Monday, 24 August 2015

Onchip Variation (OCV)

Static timing analysis of a design is performed to estimate its working frequency after the design has been fabricated. Nominal delays of the logic gates as per characterization are calculated and some pessimism is applied above that to see if there will be any setup and/or hold violation at the target frequency. However, all the transistors manufactured are not alike. Also, not all the transistors receive the same voltage and are at same temperature. The characterized delay is just the delay of which there is maximum probability. The delay variation of a typical sample of transistors on silicon follows the curve as shown in figure 1. As is shown, most of the transistors have nominal characteristics. Typically, timing signoff is carried out with some margin. By doing this, the designer is trying to ensure that more number of transistors are covered. There is direct relationship between the margin and yield. Greater the margin taken, larger is the yield. However, after a certain point, there is not much increase in yield by increasing margins. In that case, it adds more cost to the designer than it saves by increase in yield. Therefore, margins should be applied so as to give maximum profits.



Number of transistors v/s delay for a typical silicon transistors sample





We have discussed above how variations in characteristics of transistors are taken care of in STA. These variations in transistors’ characteristics on as fabricated on silicon are known as OCV (On-Chip Variations). The reason for OCV, as discussed above also, is that all transistors on-chip are not alike in geometry, in their surroundings, and position with respect to power supply. The variations are mainly caused by three factors:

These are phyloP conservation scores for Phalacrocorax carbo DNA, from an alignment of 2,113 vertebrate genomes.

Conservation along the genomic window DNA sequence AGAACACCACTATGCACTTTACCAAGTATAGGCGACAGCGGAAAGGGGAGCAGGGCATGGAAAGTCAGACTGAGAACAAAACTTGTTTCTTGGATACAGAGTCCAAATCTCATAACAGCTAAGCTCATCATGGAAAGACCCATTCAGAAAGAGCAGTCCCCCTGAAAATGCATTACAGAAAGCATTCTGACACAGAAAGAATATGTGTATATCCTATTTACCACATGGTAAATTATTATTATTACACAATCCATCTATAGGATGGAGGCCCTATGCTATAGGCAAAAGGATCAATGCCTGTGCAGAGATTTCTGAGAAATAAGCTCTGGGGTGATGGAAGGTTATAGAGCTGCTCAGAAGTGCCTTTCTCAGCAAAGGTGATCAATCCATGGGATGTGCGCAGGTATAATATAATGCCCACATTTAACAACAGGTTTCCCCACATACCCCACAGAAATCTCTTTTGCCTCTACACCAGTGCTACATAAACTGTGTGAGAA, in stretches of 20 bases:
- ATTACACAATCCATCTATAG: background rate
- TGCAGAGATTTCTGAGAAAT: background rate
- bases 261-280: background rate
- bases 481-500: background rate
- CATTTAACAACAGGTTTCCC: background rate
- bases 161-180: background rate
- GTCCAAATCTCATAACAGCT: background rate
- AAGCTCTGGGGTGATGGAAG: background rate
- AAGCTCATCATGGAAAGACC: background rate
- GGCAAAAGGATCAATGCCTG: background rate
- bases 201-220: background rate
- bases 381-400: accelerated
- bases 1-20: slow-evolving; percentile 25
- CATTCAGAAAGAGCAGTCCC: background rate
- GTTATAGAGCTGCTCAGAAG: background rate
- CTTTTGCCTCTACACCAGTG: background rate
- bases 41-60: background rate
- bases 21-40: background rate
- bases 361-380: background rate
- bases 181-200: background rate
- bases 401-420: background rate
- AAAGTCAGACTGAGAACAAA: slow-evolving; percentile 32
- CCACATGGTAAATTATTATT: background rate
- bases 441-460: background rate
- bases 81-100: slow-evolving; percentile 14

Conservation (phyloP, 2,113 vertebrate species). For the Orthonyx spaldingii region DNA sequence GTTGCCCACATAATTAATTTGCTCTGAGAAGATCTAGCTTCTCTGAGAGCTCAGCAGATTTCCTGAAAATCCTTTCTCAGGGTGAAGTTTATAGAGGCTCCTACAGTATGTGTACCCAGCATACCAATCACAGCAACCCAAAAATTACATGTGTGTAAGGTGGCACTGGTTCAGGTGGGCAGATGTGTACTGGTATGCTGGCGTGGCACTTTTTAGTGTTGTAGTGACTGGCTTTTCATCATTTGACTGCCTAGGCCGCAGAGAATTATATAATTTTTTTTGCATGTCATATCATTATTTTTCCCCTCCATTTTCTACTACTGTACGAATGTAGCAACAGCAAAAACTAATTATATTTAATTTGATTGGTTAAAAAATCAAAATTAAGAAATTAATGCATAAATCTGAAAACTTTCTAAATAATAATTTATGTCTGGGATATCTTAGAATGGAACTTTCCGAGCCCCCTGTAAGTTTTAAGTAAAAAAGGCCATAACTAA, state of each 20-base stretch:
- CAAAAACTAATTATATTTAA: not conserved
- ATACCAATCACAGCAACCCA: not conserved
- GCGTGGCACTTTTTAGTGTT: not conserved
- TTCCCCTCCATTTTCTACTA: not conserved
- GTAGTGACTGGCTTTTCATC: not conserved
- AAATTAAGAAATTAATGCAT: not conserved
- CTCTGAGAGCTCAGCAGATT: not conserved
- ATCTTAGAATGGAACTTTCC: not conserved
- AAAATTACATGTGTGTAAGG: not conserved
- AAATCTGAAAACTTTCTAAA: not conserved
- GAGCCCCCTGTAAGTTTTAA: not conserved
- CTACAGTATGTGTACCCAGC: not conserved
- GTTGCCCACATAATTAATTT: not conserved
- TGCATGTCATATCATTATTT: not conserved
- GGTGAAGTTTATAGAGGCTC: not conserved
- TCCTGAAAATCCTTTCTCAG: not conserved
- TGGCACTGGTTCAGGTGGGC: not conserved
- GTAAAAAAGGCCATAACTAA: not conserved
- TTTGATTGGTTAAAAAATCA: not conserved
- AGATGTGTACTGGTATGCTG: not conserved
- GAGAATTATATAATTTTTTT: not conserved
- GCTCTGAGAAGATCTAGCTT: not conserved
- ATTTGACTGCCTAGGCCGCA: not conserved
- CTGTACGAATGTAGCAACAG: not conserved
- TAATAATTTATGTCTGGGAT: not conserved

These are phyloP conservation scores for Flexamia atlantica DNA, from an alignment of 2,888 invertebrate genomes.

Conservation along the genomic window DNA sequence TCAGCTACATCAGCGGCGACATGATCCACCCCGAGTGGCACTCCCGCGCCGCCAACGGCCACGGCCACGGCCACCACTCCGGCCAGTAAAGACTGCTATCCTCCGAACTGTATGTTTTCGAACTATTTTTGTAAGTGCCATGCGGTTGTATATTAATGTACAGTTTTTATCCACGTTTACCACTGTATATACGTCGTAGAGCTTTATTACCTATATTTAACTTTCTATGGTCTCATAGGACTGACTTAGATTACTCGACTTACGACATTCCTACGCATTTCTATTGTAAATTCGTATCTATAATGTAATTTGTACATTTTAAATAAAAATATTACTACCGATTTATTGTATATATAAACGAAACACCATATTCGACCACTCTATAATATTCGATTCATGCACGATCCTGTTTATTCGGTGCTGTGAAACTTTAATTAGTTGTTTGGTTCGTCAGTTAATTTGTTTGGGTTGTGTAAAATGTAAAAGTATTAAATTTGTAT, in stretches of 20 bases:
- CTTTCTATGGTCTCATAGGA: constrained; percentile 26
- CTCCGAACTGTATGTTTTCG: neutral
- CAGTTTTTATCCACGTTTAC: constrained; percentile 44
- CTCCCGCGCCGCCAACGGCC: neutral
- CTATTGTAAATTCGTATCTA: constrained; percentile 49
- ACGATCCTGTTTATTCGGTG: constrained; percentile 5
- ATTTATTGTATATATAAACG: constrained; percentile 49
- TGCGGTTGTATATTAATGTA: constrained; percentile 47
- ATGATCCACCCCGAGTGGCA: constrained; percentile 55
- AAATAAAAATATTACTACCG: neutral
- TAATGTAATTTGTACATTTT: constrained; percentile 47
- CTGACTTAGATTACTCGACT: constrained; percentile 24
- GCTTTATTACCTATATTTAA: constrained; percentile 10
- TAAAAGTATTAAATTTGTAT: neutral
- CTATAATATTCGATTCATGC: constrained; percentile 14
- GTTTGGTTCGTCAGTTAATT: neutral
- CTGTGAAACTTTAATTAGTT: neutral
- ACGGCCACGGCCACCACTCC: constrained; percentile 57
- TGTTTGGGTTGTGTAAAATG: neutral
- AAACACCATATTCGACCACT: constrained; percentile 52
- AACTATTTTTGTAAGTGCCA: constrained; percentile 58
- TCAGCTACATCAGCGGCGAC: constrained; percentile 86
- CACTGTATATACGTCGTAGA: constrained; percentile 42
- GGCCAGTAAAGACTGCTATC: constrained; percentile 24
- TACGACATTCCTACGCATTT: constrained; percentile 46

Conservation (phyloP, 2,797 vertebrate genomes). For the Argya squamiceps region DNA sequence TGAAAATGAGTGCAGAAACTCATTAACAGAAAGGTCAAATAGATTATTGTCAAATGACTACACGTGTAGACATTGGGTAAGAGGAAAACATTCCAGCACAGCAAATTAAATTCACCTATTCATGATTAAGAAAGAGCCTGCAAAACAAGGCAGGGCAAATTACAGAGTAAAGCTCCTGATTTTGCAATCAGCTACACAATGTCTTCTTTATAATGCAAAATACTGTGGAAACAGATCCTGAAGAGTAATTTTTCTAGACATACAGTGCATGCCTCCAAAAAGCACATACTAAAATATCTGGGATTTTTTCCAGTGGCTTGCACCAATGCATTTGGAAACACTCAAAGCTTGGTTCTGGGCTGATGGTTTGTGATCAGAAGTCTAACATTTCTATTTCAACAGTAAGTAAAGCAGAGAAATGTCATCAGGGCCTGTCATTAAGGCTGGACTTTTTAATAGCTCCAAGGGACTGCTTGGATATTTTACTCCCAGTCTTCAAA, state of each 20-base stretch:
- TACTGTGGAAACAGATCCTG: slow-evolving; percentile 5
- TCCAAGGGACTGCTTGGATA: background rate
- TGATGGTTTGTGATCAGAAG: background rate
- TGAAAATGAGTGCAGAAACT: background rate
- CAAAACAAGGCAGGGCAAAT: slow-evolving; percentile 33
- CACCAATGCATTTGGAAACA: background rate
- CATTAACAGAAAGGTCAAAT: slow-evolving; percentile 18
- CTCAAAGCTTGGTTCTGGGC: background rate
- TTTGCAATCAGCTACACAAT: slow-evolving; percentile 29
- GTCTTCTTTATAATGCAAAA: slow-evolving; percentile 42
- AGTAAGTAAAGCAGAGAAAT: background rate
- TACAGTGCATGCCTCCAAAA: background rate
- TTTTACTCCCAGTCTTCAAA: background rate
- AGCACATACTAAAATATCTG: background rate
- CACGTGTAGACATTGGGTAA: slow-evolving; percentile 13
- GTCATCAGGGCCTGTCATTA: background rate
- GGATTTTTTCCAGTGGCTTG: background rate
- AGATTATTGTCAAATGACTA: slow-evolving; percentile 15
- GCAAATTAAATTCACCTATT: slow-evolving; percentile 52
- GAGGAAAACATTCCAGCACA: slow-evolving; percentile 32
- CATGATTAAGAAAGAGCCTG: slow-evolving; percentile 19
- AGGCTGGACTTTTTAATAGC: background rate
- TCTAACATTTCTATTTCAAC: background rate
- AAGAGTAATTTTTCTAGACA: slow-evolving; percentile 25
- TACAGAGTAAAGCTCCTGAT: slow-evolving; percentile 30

Process variations: The process of fabrication includes diffusion, drawing out of metal wires, gate drawing etc. The diffusion density is not uniform throughout wafer. Also, the width of metal wire is not constant. Let us say, the width is 1um +- 20 nm. So, the metal delays are bound to be within a range rather than a single value. Similarly, diffusion regions for all transistors will not have exactly same diffusion concentrations. So, all transistors are expected to have somewhat different characteristics.
Voltage variation: Power is distributed to all transistors on the chip with the help of a power grid. The power grid has its own resistance and capacitance. So, there is voltage drop along the power grid. Those transistors situated close to power source (or those having lesser resistive paths from power source) receive larger voltage as compared to other transistors. That is why, there is variation seen across transistors for delay.
Temperature variation: Similarly, all the transistors on the same chip cannot have same temperature. So, there are variations in characteristics due to variation in temperatures across the chip.




How to take care of OCV: To tackle OCV, the STA for the design is closed with some margins. There are various margining methodologies available. One of these is applying a flat margin over whole design. However, this is over pessimistic since some cells may be more prone to variations than others. Another approach is applying cell based margins based on silicon data as what cells are more prone to variations. There also exist methodologies based on different theories e.g. location based margins and statistically calculated margins. As advances are happening in STA, more accurate and faster discoveries are coming into existence.

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